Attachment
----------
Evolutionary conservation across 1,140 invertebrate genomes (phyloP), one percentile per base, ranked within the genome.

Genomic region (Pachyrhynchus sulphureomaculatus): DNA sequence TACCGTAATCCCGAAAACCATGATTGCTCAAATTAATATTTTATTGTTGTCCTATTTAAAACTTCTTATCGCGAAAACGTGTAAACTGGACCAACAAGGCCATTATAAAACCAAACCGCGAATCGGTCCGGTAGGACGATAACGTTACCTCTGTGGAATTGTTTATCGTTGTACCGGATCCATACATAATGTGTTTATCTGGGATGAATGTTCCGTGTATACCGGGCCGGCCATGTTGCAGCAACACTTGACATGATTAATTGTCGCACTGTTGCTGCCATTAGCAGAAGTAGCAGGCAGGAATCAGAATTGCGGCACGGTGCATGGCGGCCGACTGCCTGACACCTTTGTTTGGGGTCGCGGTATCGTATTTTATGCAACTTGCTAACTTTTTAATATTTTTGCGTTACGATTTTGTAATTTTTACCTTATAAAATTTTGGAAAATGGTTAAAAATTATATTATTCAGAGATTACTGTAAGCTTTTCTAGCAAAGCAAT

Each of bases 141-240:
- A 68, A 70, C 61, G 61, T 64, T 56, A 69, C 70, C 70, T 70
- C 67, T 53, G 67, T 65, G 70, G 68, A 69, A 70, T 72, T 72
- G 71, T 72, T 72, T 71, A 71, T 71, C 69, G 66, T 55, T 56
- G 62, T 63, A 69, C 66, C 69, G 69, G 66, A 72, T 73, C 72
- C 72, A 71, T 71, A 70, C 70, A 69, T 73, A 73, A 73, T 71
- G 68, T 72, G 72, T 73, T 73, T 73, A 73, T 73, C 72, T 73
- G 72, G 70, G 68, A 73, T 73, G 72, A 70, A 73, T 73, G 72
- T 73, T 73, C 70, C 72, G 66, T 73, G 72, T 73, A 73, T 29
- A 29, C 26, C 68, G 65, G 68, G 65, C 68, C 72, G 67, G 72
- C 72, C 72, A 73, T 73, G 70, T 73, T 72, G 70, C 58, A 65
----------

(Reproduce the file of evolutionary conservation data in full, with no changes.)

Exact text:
Evolutionary conservation across 1,140 invertebrate genomes (phyloP), one percentile per base, ranked within the genome.

Genomic region (Pachyrhynchus sulphureomaculatus): DNA sequence TACCGTAATCCCGAAAACCATGATTGCTCAAATTAATATTTTATTGTTGTCCTATTTAAAACTTCTTATCGCGAAAACGTGTAAACTGGACCAACAAGGCCATTATAAAACCAAACCGCGAATCGGTCCGGTAGGACGATAACGTTACCTCTGTGGAATTGTTTATCGTTGTACCGGATCCATACATAATGTGTTTATCTGGGATGAATGTTCCGTGTATACCGGGCCGGCCATGTTGCAGCAACACTTGACATGATTAATTGTCGCACTGTTGCTGCCATTAGCAGAAGTAGCAGGCAGGAATCAGAATTGCGGCACGGTGCATGGCGGCCGACTGCCTGACACCTTTGTTTGGGGTCGCGGTATCGTATTTTATGCAACTTGCTAACTTTTTAATATTTTTGCGTTACGATTTTGTAATTTTTACCTTATAAAATTTTGGAAAATGGTTAAAAATTATATTATTCAGAGATTACTGTAAGCTTTTCTAGCAAAGCAAT

Each of bases 141-240:
- A 68, A 70, C 61, G 61, T 64, T 56, A 69, C 70, C 70, T 70
- C 67, T 53, G 67, T 65, G 70, G 68, A 69, A 70, T 72, T 72
- G 71, T 72, T 72, T 71, A 71, T 71, C 69, G 66, T 55, T 56
- G 62, T 63, A 69, C 66, C 69, G 69, G 66, A 72, T 73, C 72
- C 72, A 71, T 71, A 70, C 70, A 69, T 73, A 73, A 73, T 71
- G 68, T 72, G 72, T 73, T 73, T 73, A 73, T 73, C 72, T 73
- G 72, G 70, G 68, A 73, T 73, G 72, A 70, A 73, T 73, G 72
- T 73, T 73, C 70, C 72, G 66, T 73, G 72, T 73, A 73, T 29
- A 29, C 26, C 68, G 65, G 68, G 65, C 68, C 72, G 67, G 72
- C 72, C 72, A 73, T 73, G 70, T 73, T 72, G 70, C 58, A 65